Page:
Taylor: Andy Reid is doing Chiefs a disservice not putting QB sneak back in playbook

KANSAS CITY, Mo. — The NFL’s best player is healthy, in the prime of his career and is listed at 6-foot-2 and 225 pounds.

Patrick Mahomes is the Kansas City Chiefs’ most valuable asset, a quarterback so talented that the more dropbacks you give him, the more likely he’s able to lead his teammates to victory, a rarity in the NFL. The Chiefs, the league’s reigning champions, can be considered the gold standard. And yet, coach Andy Reid should be criticized for one mistake he continues to make — over and over and over again — that is either egotistical, foolish or arrogant — or a combination of all three.

Just let Mahomes execute a quarterback sneak.

One of the league’s most insane statistics, in a sport where coaches stay at the office for up to 18 hours a day during the week, trying to find any advantage possible, is that Mahomes, including the previous four postseasons, hasn’t attempted a sneak in his past 69 games.

Of course, Reid, a future Hall of Fame coach, can argue that the Chiefs, who have possessed one of the league’s most potent offenses, have won two Super Bowls in the past four years despite never having its quarterback to move forward the split second he receives the ball while under center. However, the Chiefs’ offense could be even more efficient if Reid simply trusts his quarterback with one of the sport’s most effective short-yardage plays, the way he trusts Mahomes in just about any other situation.

“We work like crazy on our short yardage (package),” Reid said late Thursday night following the Chiefs’ season-opening, one-point loss to the Detroit Lions.


Lions upset Chiefs to open 2023 NFL season

The logical answer here for Reid is that he should just work smarter.

In the fourth quarter, with the Chiefs trailing by a point, Mahomes told his teammates in the huddle that they were tasked with running a misdirection play for a pivotal third-and-inches snap on their 34-yard line. Mahomes, in the shotgun, signaled for tight end Blake Bell, a nine-year veteran and a former college quarterback, to start motioning across the bunched formation before pivoting back to get under center, which telegraphed to the Lions, who did their film study, that Mahomes was never touching the ball, removing the threat of a pass. Instead of having Bell, listed at 6-foot-6 and 252 pounds, execute the sneak, the Chiefs tried more of a razzle-dazzle approach — which they often succeed at, particularly in the red zone. Bell took the snap and handed the ball to rookie receiver Rashee Rice for a jet sweep, a play that ended in a 3-yard loss.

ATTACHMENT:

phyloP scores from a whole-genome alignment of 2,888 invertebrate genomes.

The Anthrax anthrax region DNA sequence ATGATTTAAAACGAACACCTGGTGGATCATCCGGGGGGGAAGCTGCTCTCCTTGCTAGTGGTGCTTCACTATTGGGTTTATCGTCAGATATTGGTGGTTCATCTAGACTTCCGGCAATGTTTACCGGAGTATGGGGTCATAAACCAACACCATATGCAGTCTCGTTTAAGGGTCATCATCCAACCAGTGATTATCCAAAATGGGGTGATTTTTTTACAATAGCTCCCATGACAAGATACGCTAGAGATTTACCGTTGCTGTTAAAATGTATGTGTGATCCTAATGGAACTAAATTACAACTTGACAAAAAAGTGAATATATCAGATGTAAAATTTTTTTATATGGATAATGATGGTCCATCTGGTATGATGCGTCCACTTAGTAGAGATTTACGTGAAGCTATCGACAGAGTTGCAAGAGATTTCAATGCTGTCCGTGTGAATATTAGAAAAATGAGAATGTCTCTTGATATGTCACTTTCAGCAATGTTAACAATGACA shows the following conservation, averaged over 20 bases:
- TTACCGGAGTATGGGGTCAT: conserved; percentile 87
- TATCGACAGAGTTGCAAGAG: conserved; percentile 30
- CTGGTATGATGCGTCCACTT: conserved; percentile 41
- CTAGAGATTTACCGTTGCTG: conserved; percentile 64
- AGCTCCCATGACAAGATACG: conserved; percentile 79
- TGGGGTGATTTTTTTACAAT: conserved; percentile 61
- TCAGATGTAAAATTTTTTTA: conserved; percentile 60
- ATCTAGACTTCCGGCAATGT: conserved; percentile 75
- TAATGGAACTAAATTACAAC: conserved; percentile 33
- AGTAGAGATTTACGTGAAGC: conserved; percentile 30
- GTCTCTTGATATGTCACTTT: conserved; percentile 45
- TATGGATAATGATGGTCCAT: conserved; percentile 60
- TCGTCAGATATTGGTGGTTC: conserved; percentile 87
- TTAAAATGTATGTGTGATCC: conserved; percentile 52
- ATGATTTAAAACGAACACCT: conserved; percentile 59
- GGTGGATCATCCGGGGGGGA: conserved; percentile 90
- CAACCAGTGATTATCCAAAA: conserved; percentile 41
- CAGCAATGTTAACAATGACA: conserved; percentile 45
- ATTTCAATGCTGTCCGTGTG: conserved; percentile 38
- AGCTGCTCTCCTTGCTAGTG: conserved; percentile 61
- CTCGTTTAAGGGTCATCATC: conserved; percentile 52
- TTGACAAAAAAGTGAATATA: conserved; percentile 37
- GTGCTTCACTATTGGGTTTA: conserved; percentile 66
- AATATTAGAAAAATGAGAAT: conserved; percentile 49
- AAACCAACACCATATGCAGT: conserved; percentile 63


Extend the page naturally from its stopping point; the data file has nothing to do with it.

“We’ve got to do a better job,” Reid said.

The Chiefs, though, have plenty of evidence that shows many of their short-yardage plays that are Mahomes-less — and when the ball is not immediately given to a running back — are not successful.

During this year’s preseason, the Chiefs, against the New Orleans Saints, failed on a fourth-and-inches sneak by Bell while Mahomes watched from a few feet away. The same result occurred against the Jacksonville Jaguars in the divisional round of the playoffs, as tight end Noah Gray was stonewalled, even with fellow tight end Travis Kelce trying to push him forward. Last season, the Chiefs ranked 31st in third-down conversion percentage on plays when the offense only needed a yard for a first down, converting just 48.3 percent of their 29 plays, according to TruMedia. When Mahomes was allowed to pass in similar situations, he completed six passes for a first down while six passes fell incomplete. The Chiefs were the lone team in the league last season that refused to run a traditional quarterback sneak on plays that were either third-and-1 or fourth-and-1.

One of the most egregious examples was in the Chiefs’ dramatic overtime win over the Buffalo Bills in the divisional round of the 2021 playoffs. In the fourth quarter of that game, the Chiefs possessed the ball inside the red zone. A touchdown would’ve given them a nine-point lead with nine minutes left. But on third-and-1 from the Bills’ 7-yard line, Mahomes, who lined up in the pistol, motioned to the left, lining up where a slot receiver would be, while Bell moved from his traditional spot to be under center. Once the ball was snapped, Bell ran an option play to the left, pitching the ball to running back Jerick McKinnon. The Bills swarmed McKinnon for a 3-yard loss.